Rising Ocean Temps Set Stage for Catastrophic Coral Bleaching Worldwide

March 11, 2024
1 min read

The world is on the verge of a fourth mass coral bleaching event which could see wide swathes of tropical reefs die, including parts of Australia’s Great Barrier Reef, the US National Oceanic and Atmospheric Administration said. Marine biologists are on high alert following months of record-breaking ocean heat fuelled by climate crisis and the El Niño climate pattern. “It’s looking like the entirety of the Southern Hemisphere is probably going to bleach this year,” said ecologist Derek Manzello, the coordinator of NOAA’s Coral Reef Watch. This unit of NOAA serves as the global monitoring authority on coral bleaching risk.

Triggered by heat stress, coral bleaching occurs when corals expel the colorful algae living in their tissues. Without these helpful algae, the corals become pale and are vulnerable to starvation and disease. Coral bleaching can be devastating for the ocean ecosystem, as well as fisheries and tourism-based economies that depend on healthy, colorful reefs to attract scuba divers and snorkellers.

The last global mass coral bleaching event ran from 2014 to 2017, during which time the Great Barrier Reef lost nearly a third of its corals. Preliminary results suggest that about 15% of the world’s reefs saw large coral die-offs in this event. This year is shaping up to be even worse as observations trickle in. Following the Northern Hemisphere summer last year, the Caribbean registered its worst coral bleaching on record. Now at the end of its summer, the Southern Hemisphere is basically bleaching all over the place. The entirety of the Great Barrier Reef is bleaching. American Samoa is also bleaching, according to Manzello.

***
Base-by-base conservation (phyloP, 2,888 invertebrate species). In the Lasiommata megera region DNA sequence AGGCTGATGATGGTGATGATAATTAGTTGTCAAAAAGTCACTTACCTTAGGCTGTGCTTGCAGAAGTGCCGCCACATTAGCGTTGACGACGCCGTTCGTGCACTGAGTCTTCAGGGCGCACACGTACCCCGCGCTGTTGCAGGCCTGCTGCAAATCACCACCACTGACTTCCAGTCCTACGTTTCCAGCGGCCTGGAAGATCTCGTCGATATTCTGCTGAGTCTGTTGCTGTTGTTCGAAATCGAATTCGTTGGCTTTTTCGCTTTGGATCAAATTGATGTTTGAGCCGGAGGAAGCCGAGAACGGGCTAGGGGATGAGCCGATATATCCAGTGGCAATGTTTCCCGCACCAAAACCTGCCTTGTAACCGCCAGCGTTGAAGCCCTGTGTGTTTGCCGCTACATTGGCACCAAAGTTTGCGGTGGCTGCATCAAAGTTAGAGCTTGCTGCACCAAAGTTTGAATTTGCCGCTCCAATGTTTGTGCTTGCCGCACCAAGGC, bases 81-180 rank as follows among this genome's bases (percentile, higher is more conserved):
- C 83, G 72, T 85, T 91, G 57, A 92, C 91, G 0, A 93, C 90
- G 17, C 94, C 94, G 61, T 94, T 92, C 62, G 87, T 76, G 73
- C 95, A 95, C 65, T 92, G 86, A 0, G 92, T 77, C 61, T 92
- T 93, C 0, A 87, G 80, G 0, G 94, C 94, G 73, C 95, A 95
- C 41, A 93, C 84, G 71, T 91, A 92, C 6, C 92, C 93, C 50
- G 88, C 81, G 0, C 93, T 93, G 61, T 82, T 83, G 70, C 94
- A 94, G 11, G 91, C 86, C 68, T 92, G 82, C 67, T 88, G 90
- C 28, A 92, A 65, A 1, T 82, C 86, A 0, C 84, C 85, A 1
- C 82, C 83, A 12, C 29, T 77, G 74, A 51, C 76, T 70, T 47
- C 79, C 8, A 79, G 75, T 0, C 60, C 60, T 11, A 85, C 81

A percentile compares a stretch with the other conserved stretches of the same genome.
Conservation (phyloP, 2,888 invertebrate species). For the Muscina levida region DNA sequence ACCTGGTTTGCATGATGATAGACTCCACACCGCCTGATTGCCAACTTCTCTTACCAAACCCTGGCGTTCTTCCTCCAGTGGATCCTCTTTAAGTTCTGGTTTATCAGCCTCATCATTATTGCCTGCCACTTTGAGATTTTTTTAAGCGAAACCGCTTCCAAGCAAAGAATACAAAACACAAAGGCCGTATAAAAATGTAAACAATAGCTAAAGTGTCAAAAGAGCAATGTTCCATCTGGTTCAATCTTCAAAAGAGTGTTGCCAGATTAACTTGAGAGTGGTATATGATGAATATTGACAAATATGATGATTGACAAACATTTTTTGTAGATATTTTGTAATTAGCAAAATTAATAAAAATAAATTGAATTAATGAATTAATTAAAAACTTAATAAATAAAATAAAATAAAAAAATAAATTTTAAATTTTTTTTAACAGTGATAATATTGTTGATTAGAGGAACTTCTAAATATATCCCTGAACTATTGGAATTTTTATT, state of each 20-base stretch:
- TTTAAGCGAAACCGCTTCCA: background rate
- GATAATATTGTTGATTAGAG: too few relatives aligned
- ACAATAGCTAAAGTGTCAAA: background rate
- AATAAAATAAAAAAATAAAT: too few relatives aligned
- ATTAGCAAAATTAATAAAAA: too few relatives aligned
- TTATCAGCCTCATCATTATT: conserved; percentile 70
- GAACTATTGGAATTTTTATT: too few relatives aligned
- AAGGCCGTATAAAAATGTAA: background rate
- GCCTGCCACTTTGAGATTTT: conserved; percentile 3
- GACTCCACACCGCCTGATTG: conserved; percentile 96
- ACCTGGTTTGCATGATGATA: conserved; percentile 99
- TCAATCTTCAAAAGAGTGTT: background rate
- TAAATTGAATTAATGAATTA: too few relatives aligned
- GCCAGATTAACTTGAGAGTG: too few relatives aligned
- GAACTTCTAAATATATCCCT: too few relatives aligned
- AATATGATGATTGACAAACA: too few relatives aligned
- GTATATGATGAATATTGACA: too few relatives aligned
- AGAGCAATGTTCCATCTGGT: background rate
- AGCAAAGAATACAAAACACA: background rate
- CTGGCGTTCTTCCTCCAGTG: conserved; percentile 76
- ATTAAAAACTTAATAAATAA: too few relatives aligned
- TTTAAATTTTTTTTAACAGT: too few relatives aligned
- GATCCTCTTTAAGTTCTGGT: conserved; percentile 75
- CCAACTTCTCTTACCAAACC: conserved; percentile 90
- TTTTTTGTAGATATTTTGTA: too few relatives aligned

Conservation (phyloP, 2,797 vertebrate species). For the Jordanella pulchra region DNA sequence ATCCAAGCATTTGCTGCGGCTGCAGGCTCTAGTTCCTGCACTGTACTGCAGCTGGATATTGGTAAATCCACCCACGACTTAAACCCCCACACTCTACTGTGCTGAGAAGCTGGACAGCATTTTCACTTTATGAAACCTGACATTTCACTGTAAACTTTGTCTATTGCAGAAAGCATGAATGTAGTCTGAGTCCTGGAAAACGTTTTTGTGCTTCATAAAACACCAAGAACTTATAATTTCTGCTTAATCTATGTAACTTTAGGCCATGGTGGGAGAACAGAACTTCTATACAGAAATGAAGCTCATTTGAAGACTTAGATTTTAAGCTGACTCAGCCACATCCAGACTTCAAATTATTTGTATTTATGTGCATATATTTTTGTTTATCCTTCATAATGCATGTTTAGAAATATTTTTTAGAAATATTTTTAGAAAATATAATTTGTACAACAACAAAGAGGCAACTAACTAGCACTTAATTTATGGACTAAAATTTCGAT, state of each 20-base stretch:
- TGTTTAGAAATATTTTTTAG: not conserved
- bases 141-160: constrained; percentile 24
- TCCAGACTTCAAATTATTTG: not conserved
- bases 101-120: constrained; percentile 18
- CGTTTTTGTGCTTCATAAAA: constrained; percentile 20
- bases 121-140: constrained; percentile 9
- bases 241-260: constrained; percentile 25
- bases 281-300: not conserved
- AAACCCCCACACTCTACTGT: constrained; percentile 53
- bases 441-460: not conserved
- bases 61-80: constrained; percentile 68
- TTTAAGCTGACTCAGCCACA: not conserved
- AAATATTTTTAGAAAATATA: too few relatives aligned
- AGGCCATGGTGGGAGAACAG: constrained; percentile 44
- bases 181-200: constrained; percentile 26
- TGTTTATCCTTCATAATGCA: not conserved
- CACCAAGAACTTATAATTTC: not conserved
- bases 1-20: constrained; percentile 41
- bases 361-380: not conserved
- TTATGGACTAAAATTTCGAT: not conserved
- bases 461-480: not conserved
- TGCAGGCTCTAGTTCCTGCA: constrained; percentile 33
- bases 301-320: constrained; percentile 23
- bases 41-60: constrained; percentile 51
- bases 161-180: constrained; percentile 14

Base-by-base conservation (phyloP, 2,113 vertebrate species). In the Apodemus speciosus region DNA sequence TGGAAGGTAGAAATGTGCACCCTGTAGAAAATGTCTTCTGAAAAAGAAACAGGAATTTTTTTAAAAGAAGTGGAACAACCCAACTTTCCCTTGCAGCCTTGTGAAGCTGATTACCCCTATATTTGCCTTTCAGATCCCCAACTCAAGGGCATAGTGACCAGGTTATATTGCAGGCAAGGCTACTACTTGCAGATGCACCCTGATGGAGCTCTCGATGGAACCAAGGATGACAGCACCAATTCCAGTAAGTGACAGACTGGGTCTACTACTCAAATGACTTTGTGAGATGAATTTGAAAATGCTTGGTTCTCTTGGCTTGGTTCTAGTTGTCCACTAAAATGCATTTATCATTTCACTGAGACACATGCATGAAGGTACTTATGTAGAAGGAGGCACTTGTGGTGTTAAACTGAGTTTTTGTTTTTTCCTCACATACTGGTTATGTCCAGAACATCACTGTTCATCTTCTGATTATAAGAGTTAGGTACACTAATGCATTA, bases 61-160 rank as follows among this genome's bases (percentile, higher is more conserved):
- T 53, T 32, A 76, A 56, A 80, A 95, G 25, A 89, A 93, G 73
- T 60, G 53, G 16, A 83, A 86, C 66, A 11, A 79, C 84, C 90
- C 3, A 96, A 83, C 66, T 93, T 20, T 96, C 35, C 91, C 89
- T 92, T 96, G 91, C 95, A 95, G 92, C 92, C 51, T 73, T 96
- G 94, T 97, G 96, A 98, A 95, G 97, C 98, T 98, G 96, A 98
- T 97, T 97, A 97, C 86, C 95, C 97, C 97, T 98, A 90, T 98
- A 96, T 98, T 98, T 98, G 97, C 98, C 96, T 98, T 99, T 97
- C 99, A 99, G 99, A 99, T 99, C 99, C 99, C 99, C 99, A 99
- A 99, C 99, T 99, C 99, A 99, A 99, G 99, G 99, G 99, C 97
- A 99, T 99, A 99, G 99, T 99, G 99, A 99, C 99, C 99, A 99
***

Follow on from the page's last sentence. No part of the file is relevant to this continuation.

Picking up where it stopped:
Previous global bleaching events occurred in 2010 and 1998. Coral bleaching is often tied to the naturally occurring El Niño climate phenomenon which leads to warmer ocean waters. But the world also registered its first 12-month period with an average temperature over 1.5 degrees Celsius above pre-industrial levels. Over a longer period of time, a rise of 1.5 degrees Celsius is believed to be the tipping point for mass coral die-offs, with scientists estimating that 90% of the world’s corals could be lost.

For an event to be deemed global, widespread bleaching must occur in three ocean basins—the Atlantic, Pacific, and Indian. Scientists assess sea surface temperature data and satellite imagery to determine whether Reef pixels are passing key thresholds of bleaching. To merit a global mass bleaching event, a certain percentage of Reef pixels need to reveal a level of heat stress in each ocean basin. Based on that definition alone, “technically we’re already there,” Manzello said. The NOAA is thinking how to face this crisis of coral reef bleaching!

Rahul Somvanshi

Rahul, possessing a profound background in the creative industry, illuminates the unspoken, often confronting revelations and unpleasant subjects, navigating their complexities with a discerning eye. He perpetually questions, explores, and unveils the multifaceted impacts of change and transformation in our global landscape. As an experienced filmmaker and writer, he intricately delves into the realms of sustainability, design, flora and fauna, health, science and technology, mobility, and space, ceaselessly investigating the practical applications and transformative potentials of burgeoning developments.

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